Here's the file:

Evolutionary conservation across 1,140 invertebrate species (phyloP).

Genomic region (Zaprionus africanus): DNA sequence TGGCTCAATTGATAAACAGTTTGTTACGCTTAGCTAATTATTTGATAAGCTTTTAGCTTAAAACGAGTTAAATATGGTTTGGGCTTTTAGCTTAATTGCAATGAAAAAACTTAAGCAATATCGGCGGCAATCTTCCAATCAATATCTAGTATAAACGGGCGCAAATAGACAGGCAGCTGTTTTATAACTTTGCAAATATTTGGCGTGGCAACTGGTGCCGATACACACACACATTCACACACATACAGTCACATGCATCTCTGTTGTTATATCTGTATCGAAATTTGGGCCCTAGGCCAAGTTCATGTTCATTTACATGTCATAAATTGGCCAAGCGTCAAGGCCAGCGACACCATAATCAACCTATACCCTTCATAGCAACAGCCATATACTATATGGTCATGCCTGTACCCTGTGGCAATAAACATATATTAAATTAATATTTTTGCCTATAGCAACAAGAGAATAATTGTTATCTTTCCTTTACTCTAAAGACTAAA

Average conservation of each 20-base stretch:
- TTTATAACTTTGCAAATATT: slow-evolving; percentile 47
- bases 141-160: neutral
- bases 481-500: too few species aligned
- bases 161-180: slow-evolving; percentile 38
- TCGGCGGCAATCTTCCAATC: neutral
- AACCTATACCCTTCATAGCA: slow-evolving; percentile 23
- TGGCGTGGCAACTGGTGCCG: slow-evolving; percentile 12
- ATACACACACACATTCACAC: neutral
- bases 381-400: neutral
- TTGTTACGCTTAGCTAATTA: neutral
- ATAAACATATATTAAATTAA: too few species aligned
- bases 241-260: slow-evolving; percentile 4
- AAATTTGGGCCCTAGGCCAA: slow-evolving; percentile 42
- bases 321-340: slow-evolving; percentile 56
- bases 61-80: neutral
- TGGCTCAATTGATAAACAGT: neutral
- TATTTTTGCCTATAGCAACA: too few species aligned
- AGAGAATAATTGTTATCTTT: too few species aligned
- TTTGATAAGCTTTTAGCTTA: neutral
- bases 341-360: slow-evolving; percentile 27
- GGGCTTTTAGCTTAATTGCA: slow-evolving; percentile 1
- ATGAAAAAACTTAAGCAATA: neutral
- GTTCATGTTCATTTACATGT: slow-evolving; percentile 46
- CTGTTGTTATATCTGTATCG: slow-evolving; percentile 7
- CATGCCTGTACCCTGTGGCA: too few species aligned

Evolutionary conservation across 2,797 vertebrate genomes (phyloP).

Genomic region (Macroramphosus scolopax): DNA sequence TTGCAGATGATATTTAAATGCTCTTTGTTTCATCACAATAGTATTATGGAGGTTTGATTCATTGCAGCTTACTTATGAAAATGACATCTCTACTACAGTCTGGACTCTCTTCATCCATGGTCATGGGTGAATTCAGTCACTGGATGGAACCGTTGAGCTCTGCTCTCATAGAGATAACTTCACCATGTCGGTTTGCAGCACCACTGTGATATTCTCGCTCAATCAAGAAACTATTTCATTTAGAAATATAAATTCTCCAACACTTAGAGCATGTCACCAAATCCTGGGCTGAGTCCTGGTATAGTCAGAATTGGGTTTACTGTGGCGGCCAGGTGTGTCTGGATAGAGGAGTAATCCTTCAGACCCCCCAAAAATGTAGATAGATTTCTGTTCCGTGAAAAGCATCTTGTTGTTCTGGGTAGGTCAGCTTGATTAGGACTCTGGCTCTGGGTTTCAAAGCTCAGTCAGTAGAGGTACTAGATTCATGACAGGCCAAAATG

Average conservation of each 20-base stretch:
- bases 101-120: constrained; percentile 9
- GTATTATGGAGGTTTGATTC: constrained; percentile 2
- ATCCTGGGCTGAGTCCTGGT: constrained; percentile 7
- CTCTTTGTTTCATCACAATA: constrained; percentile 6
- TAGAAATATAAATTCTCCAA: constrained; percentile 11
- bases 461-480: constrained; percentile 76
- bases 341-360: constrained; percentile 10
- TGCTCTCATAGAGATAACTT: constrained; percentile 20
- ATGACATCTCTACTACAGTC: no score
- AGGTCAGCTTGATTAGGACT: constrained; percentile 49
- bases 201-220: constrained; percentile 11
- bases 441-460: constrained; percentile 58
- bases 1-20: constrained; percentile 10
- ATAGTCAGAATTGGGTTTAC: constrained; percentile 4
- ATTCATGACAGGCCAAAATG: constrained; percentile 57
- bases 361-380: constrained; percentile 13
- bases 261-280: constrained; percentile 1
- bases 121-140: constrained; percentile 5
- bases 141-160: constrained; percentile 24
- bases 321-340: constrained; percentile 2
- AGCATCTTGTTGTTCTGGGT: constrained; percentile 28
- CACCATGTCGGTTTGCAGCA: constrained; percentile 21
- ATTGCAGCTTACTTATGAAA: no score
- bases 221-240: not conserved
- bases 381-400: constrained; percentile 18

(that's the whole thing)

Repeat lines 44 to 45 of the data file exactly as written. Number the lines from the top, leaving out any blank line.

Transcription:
- bases 1-20: constrained; percentile 10
- ATAGTCAGAATTGGGTTTAC: constrained; percentile 4